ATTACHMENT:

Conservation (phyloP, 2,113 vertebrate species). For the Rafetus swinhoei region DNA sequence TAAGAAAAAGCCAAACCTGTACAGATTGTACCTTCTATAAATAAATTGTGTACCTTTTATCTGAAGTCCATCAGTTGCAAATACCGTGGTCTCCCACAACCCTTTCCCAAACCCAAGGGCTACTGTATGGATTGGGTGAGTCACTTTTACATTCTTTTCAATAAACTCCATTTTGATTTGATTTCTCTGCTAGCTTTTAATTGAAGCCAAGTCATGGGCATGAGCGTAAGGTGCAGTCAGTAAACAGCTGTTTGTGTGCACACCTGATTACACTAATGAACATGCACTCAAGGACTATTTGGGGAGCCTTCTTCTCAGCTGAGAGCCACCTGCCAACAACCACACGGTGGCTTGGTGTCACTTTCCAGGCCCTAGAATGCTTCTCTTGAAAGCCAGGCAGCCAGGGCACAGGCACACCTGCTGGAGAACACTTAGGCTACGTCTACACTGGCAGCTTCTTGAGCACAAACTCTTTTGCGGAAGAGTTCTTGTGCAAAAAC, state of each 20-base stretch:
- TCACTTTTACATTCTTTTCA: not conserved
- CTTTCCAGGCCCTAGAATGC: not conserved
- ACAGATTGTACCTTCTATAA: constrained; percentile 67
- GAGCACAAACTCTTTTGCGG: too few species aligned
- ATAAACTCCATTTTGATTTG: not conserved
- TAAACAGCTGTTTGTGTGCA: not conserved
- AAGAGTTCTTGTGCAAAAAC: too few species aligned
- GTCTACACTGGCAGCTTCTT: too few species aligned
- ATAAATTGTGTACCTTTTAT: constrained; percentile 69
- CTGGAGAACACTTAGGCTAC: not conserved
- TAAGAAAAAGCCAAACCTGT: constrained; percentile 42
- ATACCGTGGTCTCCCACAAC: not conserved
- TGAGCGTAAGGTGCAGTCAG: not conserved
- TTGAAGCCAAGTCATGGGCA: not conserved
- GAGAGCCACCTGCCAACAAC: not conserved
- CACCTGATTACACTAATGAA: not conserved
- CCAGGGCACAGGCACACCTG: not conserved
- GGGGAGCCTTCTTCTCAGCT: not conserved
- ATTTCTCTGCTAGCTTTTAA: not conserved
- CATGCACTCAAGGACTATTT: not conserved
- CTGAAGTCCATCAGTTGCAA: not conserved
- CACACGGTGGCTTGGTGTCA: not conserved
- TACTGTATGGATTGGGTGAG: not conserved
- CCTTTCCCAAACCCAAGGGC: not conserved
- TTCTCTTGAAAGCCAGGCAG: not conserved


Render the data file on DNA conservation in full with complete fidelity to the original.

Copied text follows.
Conservation (phyloP, 2,113 vertebrate species). For the Rafetus swinhoei region DNA sequence TAAGAAAAAGCCAAACCTGTACAGATTGTACCTTCTATAAATAAATTGTGTACCTTTTATCTGAAGTCCATCAGTTGCAAATACCGTGGTCTCCCACAACCCTTTCCCAAACCCAAGGGCTACTGTATGGATTGGGTGAGTCACTTTTACATTCTTTTCAATAAACTCCATTTTGATTTGATTTCTCTGCTAGCTTTTAATTGAAGCCAAGTCATGGGCATGAGCGTAAGGTGCAGTCAGTAAACAGCTGTTTGTGTGCACACCTGATTACACTAATGAACATGCACTCAAGGACTATTTGGGGAGCCTTCTTCTCAGCTGAGAGCCACCTGCCAACAACCACACGGTGGCTTGGTGTCACTTTCCAGGCCCTAGAATGCTTCTCTTGAAAGCCAGGCAGCCAGGGCACAGGCACACCTGCTGGAGAACACTTAGGCTACGTCTACACTGGCAGCTTCTTGAGCACAAACTCTTTTGCGGAAGAGTTCTTGTGCAAAAAC, state of each 20-base stretch:
- TCACTTTTACATTCTTTTCA: not conserved
- CTTTCCAGGCCCTAGAATGC: not conserved
- ACAGATTGTACCTTCTATAA: constrained; percentile 67
- GAGCACAAACTCTTTTGCGG: too few species aligned
- ATAAACTCCATTTTGATTTG: not conserved
- TAAACAGCTGTTTGTGTGCA: not conserved
- AAGAGTTCTTGTGCAAAAAC: too few species aligned
- GTCTACACTGGCAGCTTCTT: too few species aligned
- ATAAATTGTGTACCTTTTAT: constrained; percentile 69
- CTGGAGAACACTTAGGCTAC: not conserved
- TAAGAAAAAGCCAAACCTGT: constrained; percentile 42
- ATACCGTGGTCTCCCACAAC: not conserved
- TGAGCGTAAGGTGCAGTCAG: not conserved
- TTGAAGCCAAGTCATGGGCA: not conserved
- GAGAGCCACCTGCCAACAAC: not conserved
- CACCTGATTACACTAATGAA: not conserved
- CCAGGGCACAGGCACACCTG: not conserved
- GGGGAGCCTTCTTCTCAGCT: not conserved
- ATTTCTCTGCTAGCTTTTAA: not conserved
- CATGCACTCAAGGACTATTT: not conserved
- CTGAAGTCCATCAGTTGCAA: not conserved
- CACACGGTGGCTTGGTGTCA: not conserved
- TACTGTATGGATTGGGTGAG: not conserved
- CCTTTCCCAAACCCAAGGGC: not conserved
- TTCTCTTGAAAGCCAGGCAG: not conserved